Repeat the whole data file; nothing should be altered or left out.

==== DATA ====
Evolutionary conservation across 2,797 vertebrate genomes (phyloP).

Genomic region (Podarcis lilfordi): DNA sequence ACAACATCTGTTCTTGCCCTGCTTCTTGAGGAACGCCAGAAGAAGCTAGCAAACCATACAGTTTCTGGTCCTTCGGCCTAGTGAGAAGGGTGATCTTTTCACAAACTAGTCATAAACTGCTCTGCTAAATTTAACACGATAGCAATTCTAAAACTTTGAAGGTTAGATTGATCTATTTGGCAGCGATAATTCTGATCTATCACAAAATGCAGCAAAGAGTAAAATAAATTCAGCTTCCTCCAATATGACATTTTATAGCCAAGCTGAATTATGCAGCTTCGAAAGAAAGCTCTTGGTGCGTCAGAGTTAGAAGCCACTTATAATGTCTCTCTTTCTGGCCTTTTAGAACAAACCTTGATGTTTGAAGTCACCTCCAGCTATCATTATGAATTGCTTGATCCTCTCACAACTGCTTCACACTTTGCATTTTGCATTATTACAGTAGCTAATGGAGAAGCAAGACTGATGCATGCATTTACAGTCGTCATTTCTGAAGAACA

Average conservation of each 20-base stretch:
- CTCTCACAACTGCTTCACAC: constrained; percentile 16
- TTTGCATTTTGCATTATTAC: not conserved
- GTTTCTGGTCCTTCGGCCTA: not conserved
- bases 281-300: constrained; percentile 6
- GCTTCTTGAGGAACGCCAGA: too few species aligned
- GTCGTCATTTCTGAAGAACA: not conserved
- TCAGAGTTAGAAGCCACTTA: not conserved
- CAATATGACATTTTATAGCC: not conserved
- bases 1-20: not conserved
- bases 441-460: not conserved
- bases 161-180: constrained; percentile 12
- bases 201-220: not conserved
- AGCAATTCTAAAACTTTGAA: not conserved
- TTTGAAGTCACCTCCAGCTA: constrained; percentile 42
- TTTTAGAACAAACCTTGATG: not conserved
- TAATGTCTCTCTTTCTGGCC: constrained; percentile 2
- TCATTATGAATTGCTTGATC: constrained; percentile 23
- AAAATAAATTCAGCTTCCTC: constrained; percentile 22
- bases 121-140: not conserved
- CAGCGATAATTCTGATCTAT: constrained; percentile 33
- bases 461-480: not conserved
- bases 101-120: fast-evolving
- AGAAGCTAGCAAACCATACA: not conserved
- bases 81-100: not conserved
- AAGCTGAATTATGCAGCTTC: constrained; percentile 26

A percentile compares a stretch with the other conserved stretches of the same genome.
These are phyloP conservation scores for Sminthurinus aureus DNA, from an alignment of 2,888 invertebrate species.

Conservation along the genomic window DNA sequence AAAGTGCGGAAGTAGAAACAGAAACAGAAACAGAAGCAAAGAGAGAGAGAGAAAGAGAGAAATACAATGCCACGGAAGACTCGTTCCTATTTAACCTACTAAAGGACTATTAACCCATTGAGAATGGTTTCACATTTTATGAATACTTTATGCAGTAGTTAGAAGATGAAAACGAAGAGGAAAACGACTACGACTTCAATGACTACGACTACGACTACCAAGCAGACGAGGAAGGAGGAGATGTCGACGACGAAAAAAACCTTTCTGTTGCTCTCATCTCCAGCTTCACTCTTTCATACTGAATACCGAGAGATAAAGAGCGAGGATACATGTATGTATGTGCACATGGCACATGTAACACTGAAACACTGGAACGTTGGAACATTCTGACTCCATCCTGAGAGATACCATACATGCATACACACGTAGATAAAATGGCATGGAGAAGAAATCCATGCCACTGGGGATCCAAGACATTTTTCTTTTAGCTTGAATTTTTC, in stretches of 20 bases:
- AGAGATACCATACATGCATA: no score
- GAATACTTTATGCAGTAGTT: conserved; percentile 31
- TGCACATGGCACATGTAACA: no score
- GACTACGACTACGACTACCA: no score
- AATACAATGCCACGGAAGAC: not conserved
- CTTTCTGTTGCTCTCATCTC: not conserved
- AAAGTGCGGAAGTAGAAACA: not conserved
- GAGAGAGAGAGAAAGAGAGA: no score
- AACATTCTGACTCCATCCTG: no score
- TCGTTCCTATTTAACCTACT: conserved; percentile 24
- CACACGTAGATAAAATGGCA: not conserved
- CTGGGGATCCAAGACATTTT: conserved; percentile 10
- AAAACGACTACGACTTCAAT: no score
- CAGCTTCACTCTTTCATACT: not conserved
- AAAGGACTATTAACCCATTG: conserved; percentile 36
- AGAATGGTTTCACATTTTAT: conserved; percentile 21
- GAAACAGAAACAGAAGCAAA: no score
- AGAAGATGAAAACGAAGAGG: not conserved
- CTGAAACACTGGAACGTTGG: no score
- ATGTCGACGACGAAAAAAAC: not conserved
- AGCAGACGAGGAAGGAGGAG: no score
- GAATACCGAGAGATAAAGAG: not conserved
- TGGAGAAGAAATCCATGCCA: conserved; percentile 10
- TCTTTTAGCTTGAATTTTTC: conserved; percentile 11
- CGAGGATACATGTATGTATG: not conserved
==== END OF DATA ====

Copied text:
Evolutionary conservation across 2,797 vertebrate genomes (phyloP).

Genomic region (Podarcis lilfordi): DNA sequence ACAACATCTGTTCTTGCCCTGCTTCTTGAGGAACGCCAGAAGAAGCTAGCAAACCATACAGTTTCTGGTCCTTCGGCCTAGTGAGAAGGGTGATCTTTTCACAAACTAGTCATAAACTGCTCTGCTAAATTTAACACGATAGCAATTCTAAAACTTTGAAGGTTAGATTGATCTATTTGGCAGCGATAATTCTGATCTATCACAAAATGCAGCAAAGAGTAAAATAAATTCAGCTTCCTCCAATATGACATTTTATAGCCAAGCTGAATTATGCAGCTTCGAAAGAAAGCTCTTGGTGCGTCAGAGTTAGAAGCCACTTATAATGTCTCTCTTTCTGGCCTTTTAGAACAAACCTTGATGTTTGAAGTCACCTCCAGCTATCATTATGAATTGCTTGATCCTCTCACAACTGCTTCACACTTTGCATTTTGCATTATTACAGTAGCTAATGGAGAAGCAAGACTGATGCATGCATTTACAGTCGTCATTTCTGAAGAACA

Average conservation of each 20-base stretch:
- CTCTCACAACTGCTTCACAC: constrained; percentile 16
- TTTGCATTTTGCATTATTAC: not conserved
- GTTTCTGGTCCTTCGGCCTA: not conserved
- bases 281-300: constrained; percentile 6
- GCTTCTTGAGGAACGCCAGA: too few species aligned
- GTCGTCATTTCTGAAGAACA: not conserved
- TCAGAGTTAGAAGCCACTTA: not conserved
- CAATATGACATTTTATAGCC: not conserved
- bases 1-20: not conserved
- bases 441-460: not conserved
- bases 161-180: constrained; percentile 12
- bases 201-220: not conserved
- AGCAATTCTAAAACTTTGAA: not conserved
- TTTGAAGTCACCTCCAGCTA: constrained; percentile 42
- TTTTAGAACAAACCTTGATG: not conserved
- TAATGTCTCTCTTTCTGGCC: constrained; percentile 2
- TCATTATGAATTGCTTGATC: constrained; percentile 23
- AAAATAAATTCAGCTTCCTC: constrained; percentile 22
- bases 121-140: not conserved
- CAGCGATAATTCTGATCTAT: constrained; percentile 33
- bases 461-480: not conserved
- bases 101-120: fast-evolving
- AGAAGCTAGCAAACCATACA: not conserved
- bases 81-100: not conserved
- AAGCTGAATTATGCAGCTTC: constrained; percentile 26

A percentile compares a stretch with the other conserved stretches of the same genome.
These are phyloP conservation scores for Sminthurinus aureus DNA, from an alignment of 2,888 invertebrate species.

Conservation along the genomic window DNA sequence AAAGTGCGGAAGTAGAAACAGAAACAGAAACAGAAGCAAAGAGAGAGAGAGAAAGAGAGAAATACAATGCCACGGAAGACTCGTTCCTATTTAACCTACTAAAGGACTATTAACCCATTGAGAATGGTTTCACATTTTATGAATACTTTATGCAGTAGTTAGAAGATGAAAACGAAGAGGAAAACGACTACGACTTCAATGACTACGACTACGACTACCAAGCAGACGAGGAAGGAGGAGATGTCGACGACGAAAAAAACCTTTCTGTTGCTCTCATCTCCAGCTTCACTCTTTCATACTGAATACCGAGAGATAAAGAGCGAGGATACATGTATGTATGTGCACATGGCACATGTAACACTGAAACACTGGAACGTTGGAACATTCTGACTCCATCCTGAGAGATACCATACATGCATACACACGTAGATAAAATGGCATGGAGAAGAAATCCATGCCACTGGGGATCCAAGACATTTTTCTTTTAGCTTGAATTTTTC, in stretches of 20 bases:
- AGAGATACCATACATGCATA: no score
- GAATACTTTATGCAGTAGTT: conserved; percentile 31
- TGCACATGGCACATGTAACA: no score
- GACTACGACTACGACTACCA: no score
- AATACAATGCCACGGAAGAC: not conserved
- CTTTCTGTTGCTCTCATCTC: not conserved
- AAAGTGCGGAAGTAGAAACA: not conserved
- GAGAGAGAGAGAAAGAGAGA: no score
- AACATTCTGACTCCATCCTG: no score
- TCGTTCCTATTTAACCTACT: conserved; percentile 24
- CACACGTAGATAAAATGGCA: not conserved
- CTGGGGATCCAAGACATTTT: conserved; percentile 10
- AAAACGACTACGACTTCAAT: no score
- CAGCTTCACTCTTTCATACT: not conserved
- AAAGGACTATTAACCCATTG: conserved; percentile 36
- AGAATGGTTTCACATTTTAT: conserved; percentile 21
- GAAACAGAAACAGAAGCAAA: no score
- AGAAGATGAAAACGAAGAGG: not conserved
- CTGAAACACTGGAACGTTGG: no score
- ATGTCGACGACGAAAAAAAC: not conserved
- AGCAGACGAGGAAGGAGGAG: no score
- GAATACCGAGAGATAAAGAG: not conserved
- TGGAGAAGAAATCCATGCCA: conserved; percentile 10
- TCTTTTAGCTTGAATTTTTC: conserved; percentile 11
- CGAGGATACATGTATGTATG: not conserved